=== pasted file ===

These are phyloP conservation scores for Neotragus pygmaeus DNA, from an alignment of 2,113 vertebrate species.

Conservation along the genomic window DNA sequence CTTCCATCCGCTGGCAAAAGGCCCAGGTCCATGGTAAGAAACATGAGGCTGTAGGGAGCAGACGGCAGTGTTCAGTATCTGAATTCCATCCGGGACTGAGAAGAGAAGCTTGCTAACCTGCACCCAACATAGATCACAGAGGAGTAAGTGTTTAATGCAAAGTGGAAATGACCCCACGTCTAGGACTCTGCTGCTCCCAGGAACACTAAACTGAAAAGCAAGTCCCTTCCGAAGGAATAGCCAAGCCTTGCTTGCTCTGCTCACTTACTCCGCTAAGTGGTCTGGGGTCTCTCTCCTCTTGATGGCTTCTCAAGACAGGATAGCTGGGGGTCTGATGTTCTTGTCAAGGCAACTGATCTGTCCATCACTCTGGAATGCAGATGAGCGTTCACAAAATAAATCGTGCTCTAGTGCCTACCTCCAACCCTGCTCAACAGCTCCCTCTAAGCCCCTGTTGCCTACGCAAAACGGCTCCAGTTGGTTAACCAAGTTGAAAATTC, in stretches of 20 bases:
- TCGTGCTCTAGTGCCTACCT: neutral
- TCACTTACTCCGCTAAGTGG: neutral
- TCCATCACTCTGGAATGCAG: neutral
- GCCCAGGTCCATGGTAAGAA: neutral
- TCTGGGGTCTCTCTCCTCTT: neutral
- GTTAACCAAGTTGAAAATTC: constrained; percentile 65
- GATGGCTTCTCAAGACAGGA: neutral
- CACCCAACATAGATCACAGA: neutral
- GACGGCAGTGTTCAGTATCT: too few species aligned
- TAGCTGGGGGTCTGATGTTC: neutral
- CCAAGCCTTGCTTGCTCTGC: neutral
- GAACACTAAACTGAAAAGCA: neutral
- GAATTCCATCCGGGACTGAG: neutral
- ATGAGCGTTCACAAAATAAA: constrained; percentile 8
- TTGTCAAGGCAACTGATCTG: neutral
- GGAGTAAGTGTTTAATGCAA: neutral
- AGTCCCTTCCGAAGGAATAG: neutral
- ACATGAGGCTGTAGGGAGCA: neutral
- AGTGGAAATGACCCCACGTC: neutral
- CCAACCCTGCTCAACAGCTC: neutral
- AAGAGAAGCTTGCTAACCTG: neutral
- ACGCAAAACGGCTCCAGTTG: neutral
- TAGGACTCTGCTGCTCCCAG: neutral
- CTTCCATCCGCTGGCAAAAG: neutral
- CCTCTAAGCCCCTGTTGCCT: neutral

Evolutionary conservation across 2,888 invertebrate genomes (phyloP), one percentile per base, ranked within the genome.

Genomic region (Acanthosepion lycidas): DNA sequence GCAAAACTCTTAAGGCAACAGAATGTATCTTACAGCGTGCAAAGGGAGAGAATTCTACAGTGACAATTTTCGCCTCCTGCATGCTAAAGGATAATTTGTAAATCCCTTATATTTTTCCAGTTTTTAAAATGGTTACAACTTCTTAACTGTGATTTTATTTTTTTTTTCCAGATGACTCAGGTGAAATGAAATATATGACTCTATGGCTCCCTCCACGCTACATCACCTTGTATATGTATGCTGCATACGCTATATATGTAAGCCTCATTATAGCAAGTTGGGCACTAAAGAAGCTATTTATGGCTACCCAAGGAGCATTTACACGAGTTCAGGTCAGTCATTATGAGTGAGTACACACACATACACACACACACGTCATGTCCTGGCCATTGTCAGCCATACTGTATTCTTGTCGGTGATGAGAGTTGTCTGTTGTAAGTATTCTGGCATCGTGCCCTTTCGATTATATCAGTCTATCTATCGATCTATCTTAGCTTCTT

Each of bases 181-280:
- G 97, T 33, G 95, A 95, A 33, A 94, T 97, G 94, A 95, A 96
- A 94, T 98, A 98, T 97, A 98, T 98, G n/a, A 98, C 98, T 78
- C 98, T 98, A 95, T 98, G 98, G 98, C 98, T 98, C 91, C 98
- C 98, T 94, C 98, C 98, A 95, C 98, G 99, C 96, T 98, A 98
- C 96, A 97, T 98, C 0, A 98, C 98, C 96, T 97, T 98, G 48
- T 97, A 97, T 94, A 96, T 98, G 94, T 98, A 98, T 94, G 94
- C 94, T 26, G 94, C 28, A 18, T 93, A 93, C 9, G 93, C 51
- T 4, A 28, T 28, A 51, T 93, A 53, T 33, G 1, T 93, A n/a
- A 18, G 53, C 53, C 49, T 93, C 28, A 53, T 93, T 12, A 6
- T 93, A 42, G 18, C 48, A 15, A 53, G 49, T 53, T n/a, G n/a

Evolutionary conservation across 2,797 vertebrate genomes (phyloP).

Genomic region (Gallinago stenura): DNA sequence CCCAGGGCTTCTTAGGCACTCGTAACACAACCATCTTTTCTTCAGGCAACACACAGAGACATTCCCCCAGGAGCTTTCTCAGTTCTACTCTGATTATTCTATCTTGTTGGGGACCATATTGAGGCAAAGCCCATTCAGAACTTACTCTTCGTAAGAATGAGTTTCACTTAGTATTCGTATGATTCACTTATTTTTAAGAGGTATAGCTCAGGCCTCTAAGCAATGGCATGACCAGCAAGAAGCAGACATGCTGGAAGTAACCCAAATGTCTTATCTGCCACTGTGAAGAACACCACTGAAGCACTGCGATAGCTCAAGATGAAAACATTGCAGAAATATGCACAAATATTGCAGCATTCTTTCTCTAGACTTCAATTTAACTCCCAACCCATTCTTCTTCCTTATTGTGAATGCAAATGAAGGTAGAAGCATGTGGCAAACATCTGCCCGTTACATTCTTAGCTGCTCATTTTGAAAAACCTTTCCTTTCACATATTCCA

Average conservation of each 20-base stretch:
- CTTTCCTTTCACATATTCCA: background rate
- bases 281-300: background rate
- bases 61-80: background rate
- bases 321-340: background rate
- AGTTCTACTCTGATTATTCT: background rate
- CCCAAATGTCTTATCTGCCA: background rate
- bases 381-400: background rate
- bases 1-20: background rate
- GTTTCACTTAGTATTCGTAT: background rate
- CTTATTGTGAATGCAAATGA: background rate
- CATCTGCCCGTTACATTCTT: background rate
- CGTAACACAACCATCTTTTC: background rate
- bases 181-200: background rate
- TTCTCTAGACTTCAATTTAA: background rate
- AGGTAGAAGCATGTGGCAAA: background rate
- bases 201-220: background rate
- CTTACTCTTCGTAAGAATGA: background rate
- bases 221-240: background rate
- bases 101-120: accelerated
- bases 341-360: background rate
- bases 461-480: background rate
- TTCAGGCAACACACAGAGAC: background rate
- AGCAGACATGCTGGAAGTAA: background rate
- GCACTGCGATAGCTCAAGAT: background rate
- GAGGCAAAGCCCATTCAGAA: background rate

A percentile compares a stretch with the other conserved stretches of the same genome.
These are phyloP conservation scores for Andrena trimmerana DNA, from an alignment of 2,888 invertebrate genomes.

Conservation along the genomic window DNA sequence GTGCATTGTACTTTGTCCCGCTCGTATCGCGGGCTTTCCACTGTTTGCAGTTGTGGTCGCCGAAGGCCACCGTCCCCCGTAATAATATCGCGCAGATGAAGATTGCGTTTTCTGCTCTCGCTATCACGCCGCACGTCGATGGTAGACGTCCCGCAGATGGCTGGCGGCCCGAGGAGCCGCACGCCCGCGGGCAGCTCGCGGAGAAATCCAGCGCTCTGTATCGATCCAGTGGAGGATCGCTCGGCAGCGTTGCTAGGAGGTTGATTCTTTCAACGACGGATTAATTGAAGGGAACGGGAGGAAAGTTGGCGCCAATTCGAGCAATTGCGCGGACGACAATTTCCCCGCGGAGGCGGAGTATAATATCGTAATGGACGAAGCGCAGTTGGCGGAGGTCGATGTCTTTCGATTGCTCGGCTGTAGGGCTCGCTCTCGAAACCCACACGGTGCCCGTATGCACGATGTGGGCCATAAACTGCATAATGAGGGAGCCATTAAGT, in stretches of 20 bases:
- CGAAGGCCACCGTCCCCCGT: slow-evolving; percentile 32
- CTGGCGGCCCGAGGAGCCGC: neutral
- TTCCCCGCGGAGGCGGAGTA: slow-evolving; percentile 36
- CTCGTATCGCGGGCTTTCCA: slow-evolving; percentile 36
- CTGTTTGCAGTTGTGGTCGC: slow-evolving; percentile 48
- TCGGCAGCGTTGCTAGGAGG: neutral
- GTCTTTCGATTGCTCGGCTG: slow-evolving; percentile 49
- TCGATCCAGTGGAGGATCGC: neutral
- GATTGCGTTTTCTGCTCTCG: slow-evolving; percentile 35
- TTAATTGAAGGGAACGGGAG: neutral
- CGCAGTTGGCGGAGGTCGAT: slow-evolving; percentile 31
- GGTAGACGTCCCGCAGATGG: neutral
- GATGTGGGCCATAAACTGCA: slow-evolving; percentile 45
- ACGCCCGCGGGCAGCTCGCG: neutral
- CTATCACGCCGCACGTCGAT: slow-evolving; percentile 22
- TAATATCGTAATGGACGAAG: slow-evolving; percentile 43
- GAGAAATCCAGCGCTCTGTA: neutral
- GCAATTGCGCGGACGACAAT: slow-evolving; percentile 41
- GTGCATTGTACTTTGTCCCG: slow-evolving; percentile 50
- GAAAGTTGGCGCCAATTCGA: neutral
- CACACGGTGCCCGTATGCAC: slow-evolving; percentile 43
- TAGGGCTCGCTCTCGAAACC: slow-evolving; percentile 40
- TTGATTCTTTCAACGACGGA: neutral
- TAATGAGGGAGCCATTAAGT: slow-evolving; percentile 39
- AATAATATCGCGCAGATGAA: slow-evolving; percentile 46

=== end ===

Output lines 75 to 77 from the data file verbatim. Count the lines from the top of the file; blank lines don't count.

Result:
- CTCGTATCGCGGGCTTTCCA: slow-evolving; percentile 36
- CTGTTTGCAGTTGTGGTCGC: slow-evolving; percentile 48
- TCGGCAGCGTTGCTAGGAGG: neutral